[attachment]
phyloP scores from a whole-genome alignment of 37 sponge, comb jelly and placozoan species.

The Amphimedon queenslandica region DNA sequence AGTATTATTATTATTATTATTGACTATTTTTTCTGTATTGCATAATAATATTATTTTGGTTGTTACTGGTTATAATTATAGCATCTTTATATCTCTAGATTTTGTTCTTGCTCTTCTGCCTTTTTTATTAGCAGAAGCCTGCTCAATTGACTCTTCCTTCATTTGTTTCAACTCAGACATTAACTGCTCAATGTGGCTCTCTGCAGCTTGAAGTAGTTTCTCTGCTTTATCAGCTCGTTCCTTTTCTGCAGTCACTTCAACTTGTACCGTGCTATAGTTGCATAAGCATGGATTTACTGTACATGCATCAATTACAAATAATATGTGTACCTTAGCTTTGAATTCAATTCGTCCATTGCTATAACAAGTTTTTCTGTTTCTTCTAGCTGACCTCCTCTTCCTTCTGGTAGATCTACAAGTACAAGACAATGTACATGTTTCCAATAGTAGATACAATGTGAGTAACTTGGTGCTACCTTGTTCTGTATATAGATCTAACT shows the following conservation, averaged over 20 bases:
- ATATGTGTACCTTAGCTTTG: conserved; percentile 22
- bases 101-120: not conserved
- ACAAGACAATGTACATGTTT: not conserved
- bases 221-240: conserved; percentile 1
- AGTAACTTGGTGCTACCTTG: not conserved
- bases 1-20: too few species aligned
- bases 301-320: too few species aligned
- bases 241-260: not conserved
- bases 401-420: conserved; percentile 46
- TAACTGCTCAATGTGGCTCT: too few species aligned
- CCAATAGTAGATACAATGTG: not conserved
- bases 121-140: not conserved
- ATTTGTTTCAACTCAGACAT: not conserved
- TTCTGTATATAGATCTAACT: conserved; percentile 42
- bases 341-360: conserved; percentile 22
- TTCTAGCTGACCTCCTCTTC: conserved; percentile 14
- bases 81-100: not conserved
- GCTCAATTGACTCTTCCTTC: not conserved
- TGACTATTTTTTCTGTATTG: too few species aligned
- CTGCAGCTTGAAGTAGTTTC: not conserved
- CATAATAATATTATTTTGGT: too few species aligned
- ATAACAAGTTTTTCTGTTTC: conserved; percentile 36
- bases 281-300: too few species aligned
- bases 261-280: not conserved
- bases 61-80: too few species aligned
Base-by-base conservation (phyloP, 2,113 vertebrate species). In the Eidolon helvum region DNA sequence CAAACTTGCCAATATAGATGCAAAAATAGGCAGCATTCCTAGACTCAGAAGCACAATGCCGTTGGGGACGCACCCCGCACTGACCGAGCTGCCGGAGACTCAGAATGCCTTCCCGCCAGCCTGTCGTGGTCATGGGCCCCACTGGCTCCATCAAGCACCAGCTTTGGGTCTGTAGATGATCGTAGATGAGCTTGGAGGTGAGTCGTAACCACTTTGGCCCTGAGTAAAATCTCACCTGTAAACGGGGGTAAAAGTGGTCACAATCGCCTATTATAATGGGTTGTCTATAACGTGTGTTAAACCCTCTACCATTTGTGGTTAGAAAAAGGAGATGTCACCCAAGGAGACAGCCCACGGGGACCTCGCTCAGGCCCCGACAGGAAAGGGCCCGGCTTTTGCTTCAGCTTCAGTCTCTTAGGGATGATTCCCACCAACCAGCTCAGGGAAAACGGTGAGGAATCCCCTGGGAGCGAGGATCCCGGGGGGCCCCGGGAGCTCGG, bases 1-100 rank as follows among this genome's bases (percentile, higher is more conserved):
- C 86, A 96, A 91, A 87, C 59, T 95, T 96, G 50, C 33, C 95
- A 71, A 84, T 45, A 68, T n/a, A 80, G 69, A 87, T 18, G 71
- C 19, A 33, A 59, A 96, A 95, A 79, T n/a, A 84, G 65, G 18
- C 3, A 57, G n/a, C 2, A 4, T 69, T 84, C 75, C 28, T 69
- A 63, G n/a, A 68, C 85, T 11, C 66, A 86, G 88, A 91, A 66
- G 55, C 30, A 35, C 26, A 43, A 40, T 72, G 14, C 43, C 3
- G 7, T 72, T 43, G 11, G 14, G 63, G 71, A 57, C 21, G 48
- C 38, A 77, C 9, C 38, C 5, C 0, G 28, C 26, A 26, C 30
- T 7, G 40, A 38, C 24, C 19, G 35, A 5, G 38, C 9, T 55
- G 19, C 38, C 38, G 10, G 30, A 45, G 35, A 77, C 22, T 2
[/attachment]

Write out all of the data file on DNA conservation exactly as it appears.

phyloP scores from a whole-genome alignment of 37 sponge, comb jelly and placozoan species.

The Amphimedon queenslandica region DNA sequence AGTATTATTATTATTATTATTGACTATTTTTTCTGTATTGCATAATAATATTATTTTGGTTGTTACTGGTTATAATTATAGCATCTTTATATCTCTAGATTTTGTTCTTGCTCTTCTGCCTTTTTTATTAGCAGAAGCCTGCTCAATTGACTCTTCCTTCATTTGTTTCAACTCAGACATTAACTGCTCAATGTGGCTCTCTGCAGCTTGAAGTAGTTTCTCTGCTTTATCAGCTCGTTCCTTTTCTGCAGTCACTTCAACTTGTACCGTGCTATAGTTGCATAAGCATGGATTTACTGTACATGCATCAATTACAAATAATATGTGTACCTTAGCTTTGAATTCAATTCGTCCATTGCTATAACAAGTTTTTCTGTTTCTTCTAGCTGACCTCCTCTTCCTTCTGGTAGATCTACAAGTACAAGACAATGTACATGTTTCCAATAGTAGATACAATGTGAGTAACTTGGTGCTACCTTGTTCTGTATATAGATCTAACT shows the following conservation, averaged over 20 bases:
- ATATGTGTACCTTAGCTTTG: conserved; percentile 22
- bases 101-120: not conserved
- ACAAGACAATGTACATGTTT: not conserved
- bases 221-240: conserved; percentile 1
- AGTAACTTGGTGCTACCTTG: not conserved
- bases 1-20: too few species aligned
- bases 301-320: too few species aligned
- bases 241-260: not conserved
- bases 401-420: conserved; percentile 46
- TAACTGCTCAATGTGGCTCT: too few species aligned
- CCAATAGTAGATACAATGTG: not conserved
- bases 121-140: not conserved
- ATTTGTTTCAACTCAGACAT: not conserved
- TTCTGTATATAGATCTAACT: conserved; percentile 42
- bases 341-360: conserved; percentile 22
- TTCTAGCTGACCTCCTCTTC: conserved; percentile 14
- bases 81-100: not conserved
- GCTCAATTGACTCTTCCTTC: not conserved
- TGACTATTTTTTCTGTATTG: too few species aligned
- CTGCAGCTTGAAGTAGTTTC: not conserved
- CATAATAATATTATTTTGGT: too few species aligned
- ATAACAAGTTTTTCTGTTTC: conserved; percentile 36
- bases 281-300: too few species aligned
- bases 261-280: not conserved
- bases 61-80: too few species aligned
Base-by-base conservation (phyloP, 2,113 vertebrate species). In the Eidolon helvum region DNA sequence CAAACTTGCCAATATAGATGCAAAAATAGGCAGCATTCCTAGACTCAGAAGCACAATGCCGTTGGGGACGCACCCCGCACTGACCGAGCTGCCGGAGACTCAGAATGCCTTCCCGCCAGCCTGTCGTGGTCATGGGCCCCACTGGCTCCATCAAGCACCAGCTTTGGGTCTGTAGATGATCGTAGATGAGCTTGGAGGTGAGTCGTAACCACTTTGGCCCTGAGTAAAATCTCACCTGTAAACGGGGGTAAAAGTGGTCACAATCGCCTATTATAATGGGTTGTCTATAACGTGTGTTAAACCCTCTACCATTTGTGGTTAGAAAAAGGAGATGTCACCCAAGGAGACAGCCCACGGGGACCTCGCTCAGGCCCCGACAGGAAAGGGCCCGGCTTTTGCTTCAGCTTCAGTCTCTTAGGGATGATTCCCACCAACCAGCTCAGGGAAAACGGTGAGGAATCCCCTGGGAGCGAGGATCCCGGGGGGCCCCGGGAGCTCGG, bases 1-100 rank as follows among this genome's bases (percentile, higher is more conserved):
- C 86, A 96, A 91, A 87, C 59, T 95, T 96, G 50, C 33, C 95
- A 71, A 84, T 45, A 68, T n/a, A 80, G 69, A 87, T 18, G 71
- C 19, A 33, A 59, A 96, A 95, A 79, T n/a, A 84, G 65, G 18
- C 3, A 57, G n/a, C 2, A 4, T 69, T 84, C 75, C 28, T 69
- A 63, G n/a, A 68, C 85, T 11, C 66, A 86, G 88, A 91, A 66
- G 55, C 30, A 35, C 26, A 43, A 40, T 72, G 14, C 43, C 3
- G 7, T 72, T 43, G 11, G 14, G 63, G 71, A 57, C 21, G 48
- C 38, A 77, C 9, C 38, C 5, C 0, G 28, C 26, A 26, C 30
- T 7, G 40, A 38, C 24, C 19, G 35, A 5, G 38, C 9, T 55
- G 19, C 38, C 38, G 10, G 30, A 45, G 35, A 77, C 22, T 2